Coalition to advance bill targeting V15 group

Attention has been focused on V15 after a bipartisan US Senate subcommittee criticized the State Department for giving a $350,000 grant to OneVoice, which became V15.

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July 17, 2016 01:02
1 minute read.
MK ORLY LEVY-ABECASSIS is pictured alone in the Knesset in this photo from January 2015

MK ORLY LEVY-ABECASSIS is pictured alone in the Knesset in this photo from January 2015. (photo credit: MARC ISRAEL SELLEM)

 
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The heads of the parties in Prime Minister Benjamin Netanyahu’s coalition will meet on Sunday to discuss how to advance a bill that would hobble political organizations like V15 that campaigned against Netanyahu in the last election.

Attention has been focused on V15 after a bipartisan US Senate subcommittee criticized the State Department for giving a $350,000 grant to OneVoice, which became V15.

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Proposed by Likud MK Yoav Kisch, the bill would prevent organizations involved in elections from raising more than NIS 1,000 a month. Netanyahu has announced his support for the bill.

V15, which has since renamed itself Darkenu, caused headaches for Netanyahu ahead of the March 2015 election by hosting rallies against him and spending huge sums on billboards and canvasing voters. Such activity was legal, because they did not tell voters to support a specific party or candidate.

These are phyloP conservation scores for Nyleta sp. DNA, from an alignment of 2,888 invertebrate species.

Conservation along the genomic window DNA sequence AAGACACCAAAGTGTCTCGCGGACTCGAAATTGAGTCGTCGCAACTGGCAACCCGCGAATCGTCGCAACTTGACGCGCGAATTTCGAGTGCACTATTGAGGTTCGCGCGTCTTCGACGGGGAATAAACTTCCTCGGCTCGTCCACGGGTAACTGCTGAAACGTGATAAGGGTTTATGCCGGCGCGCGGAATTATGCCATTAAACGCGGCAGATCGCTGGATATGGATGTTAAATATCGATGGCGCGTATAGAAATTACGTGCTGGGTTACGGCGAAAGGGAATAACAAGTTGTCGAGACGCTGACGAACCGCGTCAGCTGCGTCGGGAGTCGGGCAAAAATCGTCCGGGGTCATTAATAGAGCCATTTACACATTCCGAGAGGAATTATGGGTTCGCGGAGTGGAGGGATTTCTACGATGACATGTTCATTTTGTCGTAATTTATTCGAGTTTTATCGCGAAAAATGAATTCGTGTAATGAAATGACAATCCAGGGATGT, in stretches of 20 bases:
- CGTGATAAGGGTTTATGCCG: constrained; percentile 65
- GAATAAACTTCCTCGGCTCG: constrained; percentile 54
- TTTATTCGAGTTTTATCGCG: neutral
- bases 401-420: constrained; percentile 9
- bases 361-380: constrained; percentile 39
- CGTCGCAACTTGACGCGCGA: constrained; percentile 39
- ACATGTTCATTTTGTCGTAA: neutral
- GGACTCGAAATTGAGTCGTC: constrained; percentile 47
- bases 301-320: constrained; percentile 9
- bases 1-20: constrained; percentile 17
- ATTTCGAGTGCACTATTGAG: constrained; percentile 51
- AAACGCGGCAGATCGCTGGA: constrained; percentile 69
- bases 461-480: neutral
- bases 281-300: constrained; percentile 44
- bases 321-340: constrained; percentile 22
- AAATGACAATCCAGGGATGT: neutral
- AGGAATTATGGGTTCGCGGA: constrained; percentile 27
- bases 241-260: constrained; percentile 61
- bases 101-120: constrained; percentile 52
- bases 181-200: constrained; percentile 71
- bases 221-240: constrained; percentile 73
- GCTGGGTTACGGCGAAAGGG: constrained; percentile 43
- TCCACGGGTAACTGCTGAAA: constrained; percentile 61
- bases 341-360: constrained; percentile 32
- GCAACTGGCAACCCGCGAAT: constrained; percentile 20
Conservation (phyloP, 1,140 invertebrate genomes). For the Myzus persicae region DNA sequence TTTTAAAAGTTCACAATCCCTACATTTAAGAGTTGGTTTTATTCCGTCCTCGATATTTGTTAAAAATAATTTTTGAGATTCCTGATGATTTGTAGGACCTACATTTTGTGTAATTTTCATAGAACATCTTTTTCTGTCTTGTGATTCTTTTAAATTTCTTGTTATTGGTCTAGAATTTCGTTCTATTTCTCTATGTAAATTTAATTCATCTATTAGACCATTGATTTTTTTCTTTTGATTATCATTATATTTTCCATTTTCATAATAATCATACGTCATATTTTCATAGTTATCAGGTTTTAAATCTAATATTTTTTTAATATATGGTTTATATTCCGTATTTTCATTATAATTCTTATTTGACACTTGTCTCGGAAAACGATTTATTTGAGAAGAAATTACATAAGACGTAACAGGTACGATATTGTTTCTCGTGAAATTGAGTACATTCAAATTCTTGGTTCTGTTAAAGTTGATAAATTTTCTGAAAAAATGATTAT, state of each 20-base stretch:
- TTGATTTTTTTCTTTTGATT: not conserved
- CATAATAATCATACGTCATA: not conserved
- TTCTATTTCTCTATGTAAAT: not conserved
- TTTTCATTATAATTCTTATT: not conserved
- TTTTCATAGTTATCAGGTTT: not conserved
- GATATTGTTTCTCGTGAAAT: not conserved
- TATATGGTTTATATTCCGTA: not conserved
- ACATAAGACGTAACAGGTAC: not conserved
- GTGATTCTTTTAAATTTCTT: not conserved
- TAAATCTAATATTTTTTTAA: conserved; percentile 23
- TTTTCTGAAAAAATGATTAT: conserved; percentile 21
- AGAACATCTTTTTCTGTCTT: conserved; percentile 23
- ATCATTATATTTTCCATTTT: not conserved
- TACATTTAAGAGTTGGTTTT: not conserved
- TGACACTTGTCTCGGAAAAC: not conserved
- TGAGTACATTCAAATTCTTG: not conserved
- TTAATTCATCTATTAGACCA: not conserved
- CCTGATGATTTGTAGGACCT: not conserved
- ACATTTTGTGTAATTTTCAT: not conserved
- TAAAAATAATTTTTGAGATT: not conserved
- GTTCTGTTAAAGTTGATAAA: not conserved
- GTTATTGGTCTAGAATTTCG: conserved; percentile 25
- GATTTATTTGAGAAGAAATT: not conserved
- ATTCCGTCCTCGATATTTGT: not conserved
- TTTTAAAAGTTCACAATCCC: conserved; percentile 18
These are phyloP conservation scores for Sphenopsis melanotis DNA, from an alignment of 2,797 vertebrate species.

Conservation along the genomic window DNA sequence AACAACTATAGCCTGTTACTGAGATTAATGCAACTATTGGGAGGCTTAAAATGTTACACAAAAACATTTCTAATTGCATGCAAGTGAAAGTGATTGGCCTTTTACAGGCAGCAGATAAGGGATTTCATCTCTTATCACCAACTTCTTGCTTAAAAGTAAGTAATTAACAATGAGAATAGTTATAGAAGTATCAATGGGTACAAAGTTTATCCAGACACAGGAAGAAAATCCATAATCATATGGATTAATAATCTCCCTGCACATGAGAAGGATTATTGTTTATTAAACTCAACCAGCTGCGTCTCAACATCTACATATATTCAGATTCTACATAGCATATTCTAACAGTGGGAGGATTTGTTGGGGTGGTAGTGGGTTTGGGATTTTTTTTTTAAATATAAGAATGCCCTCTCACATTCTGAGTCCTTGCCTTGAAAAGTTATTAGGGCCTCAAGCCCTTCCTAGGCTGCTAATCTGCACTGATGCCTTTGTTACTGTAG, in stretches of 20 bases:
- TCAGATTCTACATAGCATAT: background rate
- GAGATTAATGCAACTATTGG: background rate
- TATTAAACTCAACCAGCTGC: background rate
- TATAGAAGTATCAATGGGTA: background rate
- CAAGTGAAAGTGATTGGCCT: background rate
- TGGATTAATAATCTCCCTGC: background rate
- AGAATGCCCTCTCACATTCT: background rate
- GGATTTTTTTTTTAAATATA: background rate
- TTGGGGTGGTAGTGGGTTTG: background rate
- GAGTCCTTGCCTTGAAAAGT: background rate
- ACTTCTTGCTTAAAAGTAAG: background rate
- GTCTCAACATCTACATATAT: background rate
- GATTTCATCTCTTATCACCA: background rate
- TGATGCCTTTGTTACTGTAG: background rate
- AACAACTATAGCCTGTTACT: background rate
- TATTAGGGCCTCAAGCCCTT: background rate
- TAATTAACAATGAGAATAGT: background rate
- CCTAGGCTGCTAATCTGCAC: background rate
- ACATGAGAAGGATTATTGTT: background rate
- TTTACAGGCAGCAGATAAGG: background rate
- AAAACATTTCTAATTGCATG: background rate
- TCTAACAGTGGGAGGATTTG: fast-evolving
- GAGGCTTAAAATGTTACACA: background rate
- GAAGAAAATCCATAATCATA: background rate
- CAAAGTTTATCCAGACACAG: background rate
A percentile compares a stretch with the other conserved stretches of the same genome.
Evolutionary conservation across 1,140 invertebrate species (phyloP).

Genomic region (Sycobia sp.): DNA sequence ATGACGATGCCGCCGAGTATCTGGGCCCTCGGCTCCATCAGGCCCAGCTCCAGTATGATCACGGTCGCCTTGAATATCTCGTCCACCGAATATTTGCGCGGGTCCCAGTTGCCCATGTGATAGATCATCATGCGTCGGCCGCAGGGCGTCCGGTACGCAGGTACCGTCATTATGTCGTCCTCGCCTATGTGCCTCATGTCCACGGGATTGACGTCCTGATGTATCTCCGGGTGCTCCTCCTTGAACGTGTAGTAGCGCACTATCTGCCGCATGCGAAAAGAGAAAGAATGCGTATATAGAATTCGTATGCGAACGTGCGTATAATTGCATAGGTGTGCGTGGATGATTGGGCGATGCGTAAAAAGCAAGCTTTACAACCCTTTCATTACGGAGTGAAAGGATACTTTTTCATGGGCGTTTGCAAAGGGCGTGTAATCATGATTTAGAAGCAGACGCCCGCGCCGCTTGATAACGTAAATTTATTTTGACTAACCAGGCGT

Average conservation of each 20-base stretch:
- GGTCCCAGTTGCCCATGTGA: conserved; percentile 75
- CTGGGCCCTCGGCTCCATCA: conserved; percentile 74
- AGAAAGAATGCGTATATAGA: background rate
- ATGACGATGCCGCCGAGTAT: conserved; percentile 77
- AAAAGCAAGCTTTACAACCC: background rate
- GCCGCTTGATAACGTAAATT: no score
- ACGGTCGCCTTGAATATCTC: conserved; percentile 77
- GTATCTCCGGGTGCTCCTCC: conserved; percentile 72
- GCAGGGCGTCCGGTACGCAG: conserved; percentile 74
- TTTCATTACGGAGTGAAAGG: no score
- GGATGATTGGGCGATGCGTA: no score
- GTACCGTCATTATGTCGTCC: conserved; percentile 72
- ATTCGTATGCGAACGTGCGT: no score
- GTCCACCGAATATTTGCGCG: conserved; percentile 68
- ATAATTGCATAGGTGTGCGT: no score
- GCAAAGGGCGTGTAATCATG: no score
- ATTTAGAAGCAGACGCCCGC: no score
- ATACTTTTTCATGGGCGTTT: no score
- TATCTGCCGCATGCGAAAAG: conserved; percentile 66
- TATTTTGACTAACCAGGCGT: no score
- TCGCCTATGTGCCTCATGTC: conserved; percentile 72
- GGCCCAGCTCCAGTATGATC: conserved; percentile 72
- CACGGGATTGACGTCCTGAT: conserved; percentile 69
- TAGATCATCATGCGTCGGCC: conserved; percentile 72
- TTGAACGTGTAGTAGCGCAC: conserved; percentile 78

Kisch said the Senate report proved how important it is to fix the loophole that V15 exploited in the last election. He said that besides V15, he wanted to prevent a recurrence of the 1999 election in which fictitious organizations were used to finance the campaign of then-prime ministerial candidate Ehud Barak.


“Campaign fund-raising laws would no longer be able to be bypassed by such organizations,” Kisch said. “If we don’t close this loophole, our elections could stoop to those of America, in which huge sums are drafted from wealthy people to impact the results of the elections. Our elections must be more transparent with rules that are fair.”

The bill’s advancement has been prevented in recent months by Bayit Yehudi, which is concerned that it will prevent right-wing organizations from impacting elections.

Construction Minister Uri Ariel of Bayit Yehudi asked Attorney-General Avichai Mandelblit Thursday to investigate Darkenu.

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